Oh, boy. Moving. Some people love pulling up their roots and starting anew in a strange new world. Others detest the act and need plenty of good reasons to shift themselves out of their comfortable groove. Love it or hate it, moving can prove to be a major source of stress for one reason in particular: the packing and moving of electronic devices. Though some tech is sturdier than we give it credit for, stuff gets jostled in transit and becomes scratched, broken, or (horrors!) lost. But if you take precautions, moving technology and networks can be done safely and easily.
From talking to your provider to storing up those all-important monitor/television boxes, here are five tips to help you move your tech easily and without hassle.
Deal with ISPs ahead of time – Sometimes it’s easy to forget how much our day-to-day lives rely on a sturdy Internet connection, but you’ll remember in a hurry if that Internet connection vanishes for days at a time. Before you move, make sure you tell your providers what they need to know at least two weeks before the actual move date (a month is ideal). Also, make sure service is turned off at the old homestead.
Shut down everything – Turn everything utterly off before you move it. Seems like an obvious piece of advice, but with so many of our electronics running off batteries these days, sometimes we forget that “Hibernation Mode” is not the same as a full-fledged shutdown. You don’t know how long your gadgets are going to be in a box, so make sure they’ve been completely put to bed before you hit the road.
Label cables – Here’s a guarantee: When the last box has been shoved into the living room and you’re ready to set up your computer in its new home, you’re not going to feel like digging through a ratty wad of cables in order to sort out what belongs to what. Make sure you label each cable before packing it away—you’ll save yourself a lot of hassle when you reach Point B.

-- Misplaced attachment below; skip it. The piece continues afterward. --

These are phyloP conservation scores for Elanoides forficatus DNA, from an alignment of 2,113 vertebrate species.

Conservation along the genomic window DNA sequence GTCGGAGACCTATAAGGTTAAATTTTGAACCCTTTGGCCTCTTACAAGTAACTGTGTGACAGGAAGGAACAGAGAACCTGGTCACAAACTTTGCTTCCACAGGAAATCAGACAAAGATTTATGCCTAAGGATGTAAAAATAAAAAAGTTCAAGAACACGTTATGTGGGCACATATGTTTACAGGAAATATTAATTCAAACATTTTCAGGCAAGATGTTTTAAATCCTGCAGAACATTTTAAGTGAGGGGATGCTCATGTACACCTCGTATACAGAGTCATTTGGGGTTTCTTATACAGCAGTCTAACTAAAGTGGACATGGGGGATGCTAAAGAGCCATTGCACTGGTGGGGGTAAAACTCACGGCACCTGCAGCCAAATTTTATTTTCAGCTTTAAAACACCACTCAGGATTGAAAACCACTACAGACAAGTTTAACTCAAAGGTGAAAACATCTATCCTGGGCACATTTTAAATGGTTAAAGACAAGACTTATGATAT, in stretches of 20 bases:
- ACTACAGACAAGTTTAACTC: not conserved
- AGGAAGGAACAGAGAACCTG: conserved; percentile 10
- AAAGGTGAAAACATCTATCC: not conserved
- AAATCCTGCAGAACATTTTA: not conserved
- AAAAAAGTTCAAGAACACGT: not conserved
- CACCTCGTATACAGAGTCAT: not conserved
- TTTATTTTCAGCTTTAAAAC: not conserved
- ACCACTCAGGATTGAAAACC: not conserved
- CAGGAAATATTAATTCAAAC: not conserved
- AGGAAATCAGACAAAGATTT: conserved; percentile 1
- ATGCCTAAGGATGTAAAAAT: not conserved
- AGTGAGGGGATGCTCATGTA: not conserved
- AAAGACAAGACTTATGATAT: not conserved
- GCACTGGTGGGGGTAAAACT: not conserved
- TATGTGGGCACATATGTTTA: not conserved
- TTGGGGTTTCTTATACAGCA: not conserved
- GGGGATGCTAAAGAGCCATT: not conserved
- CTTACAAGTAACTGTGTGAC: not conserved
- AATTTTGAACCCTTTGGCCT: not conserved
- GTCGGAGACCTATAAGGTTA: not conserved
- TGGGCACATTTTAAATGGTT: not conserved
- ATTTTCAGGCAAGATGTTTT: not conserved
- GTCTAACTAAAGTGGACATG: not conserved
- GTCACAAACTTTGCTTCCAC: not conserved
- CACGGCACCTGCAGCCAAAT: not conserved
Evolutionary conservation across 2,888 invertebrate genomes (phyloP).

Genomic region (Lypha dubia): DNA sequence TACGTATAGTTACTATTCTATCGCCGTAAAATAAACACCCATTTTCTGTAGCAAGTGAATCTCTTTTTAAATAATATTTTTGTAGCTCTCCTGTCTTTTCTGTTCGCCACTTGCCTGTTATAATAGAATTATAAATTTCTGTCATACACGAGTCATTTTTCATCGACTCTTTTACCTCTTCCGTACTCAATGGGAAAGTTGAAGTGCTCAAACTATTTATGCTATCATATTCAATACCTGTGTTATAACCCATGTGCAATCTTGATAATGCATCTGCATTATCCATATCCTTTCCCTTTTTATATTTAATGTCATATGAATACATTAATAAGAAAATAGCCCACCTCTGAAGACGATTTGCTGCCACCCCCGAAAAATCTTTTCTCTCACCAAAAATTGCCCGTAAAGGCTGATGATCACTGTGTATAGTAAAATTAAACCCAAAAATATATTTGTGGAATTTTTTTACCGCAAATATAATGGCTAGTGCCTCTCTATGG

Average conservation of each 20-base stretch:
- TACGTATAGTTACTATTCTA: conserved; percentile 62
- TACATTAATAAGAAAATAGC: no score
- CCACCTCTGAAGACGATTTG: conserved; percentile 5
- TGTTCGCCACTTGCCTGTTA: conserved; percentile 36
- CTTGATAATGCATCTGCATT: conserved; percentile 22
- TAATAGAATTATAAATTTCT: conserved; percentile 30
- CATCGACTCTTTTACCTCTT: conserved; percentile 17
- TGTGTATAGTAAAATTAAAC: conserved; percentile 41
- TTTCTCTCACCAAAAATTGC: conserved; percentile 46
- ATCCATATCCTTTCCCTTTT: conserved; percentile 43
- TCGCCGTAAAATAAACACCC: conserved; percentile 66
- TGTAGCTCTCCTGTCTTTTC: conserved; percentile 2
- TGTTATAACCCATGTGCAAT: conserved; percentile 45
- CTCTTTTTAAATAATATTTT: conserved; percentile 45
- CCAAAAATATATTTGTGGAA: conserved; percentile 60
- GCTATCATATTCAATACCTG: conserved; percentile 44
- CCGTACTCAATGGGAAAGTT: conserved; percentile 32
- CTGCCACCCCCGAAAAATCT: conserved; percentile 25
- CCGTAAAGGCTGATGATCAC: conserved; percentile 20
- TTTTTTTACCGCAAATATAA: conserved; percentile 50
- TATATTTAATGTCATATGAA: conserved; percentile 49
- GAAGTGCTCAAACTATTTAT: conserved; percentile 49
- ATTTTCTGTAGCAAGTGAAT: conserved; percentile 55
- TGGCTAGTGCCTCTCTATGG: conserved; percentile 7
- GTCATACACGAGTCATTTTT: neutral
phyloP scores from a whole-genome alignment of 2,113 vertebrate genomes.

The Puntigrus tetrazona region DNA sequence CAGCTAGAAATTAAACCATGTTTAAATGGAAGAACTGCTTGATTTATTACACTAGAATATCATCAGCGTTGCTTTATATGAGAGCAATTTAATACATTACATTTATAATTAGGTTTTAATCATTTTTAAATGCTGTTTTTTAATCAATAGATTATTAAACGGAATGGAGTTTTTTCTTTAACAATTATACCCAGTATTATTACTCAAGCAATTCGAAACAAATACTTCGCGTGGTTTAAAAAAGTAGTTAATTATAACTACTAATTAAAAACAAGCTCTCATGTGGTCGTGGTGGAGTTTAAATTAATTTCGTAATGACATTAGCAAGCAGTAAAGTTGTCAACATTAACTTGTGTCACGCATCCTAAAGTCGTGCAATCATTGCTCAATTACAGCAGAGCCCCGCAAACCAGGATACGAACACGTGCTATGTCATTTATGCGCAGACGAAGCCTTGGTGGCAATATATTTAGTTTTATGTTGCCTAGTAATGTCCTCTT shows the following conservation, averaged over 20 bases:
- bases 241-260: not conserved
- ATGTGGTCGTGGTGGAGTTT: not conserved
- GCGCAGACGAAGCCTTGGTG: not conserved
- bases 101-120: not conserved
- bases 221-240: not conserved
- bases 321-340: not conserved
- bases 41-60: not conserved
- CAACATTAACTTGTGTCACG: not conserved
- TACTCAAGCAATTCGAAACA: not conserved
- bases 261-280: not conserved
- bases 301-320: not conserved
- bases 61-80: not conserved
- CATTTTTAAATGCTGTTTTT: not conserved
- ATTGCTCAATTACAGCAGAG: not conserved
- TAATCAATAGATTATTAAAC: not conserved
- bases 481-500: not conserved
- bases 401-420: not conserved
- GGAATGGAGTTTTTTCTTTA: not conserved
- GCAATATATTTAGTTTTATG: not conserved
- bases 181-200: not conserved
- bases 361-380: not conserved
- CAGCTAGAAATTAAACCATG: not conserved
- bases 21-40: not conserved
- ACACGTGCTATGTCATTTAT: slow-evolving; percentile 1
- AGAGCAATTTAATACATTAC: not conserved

Backup data first, if possible – It’s never a bad idea to make regular backups of your most important files, but it’s especially important when you’re moving. For some unexplained reason, computers, etc, get temperamental when you move. The worst probably won’t happen, but if your data goes kaput, you’re definitely going to want a backup on hand.
Store monitors, TVs in boxes – When you bought that new HDTV, you kept the box, right? Right? Ideally, easily-scratched electronics like TVs and monitors should be moved in their original packaging. If you disposed of your boxes because space is at a premium in your house (or if the cats claimed it as their personal fort), give yourself time to ask computer/electronics shops if they can spare any extras. Make sure you remember the exact measurements!
For more tips on moving your electronics with as few tears as possible, visit
Technology for parents & kids: Hints, tips, online safety strategies & more.
While online virtual worlds are an incredibly popular way to have fun with friends on the Internet in a seemingly trustworthy environment, the truth is that there are a number of potential concerns and dangers that parents and users of all ages should be aware of.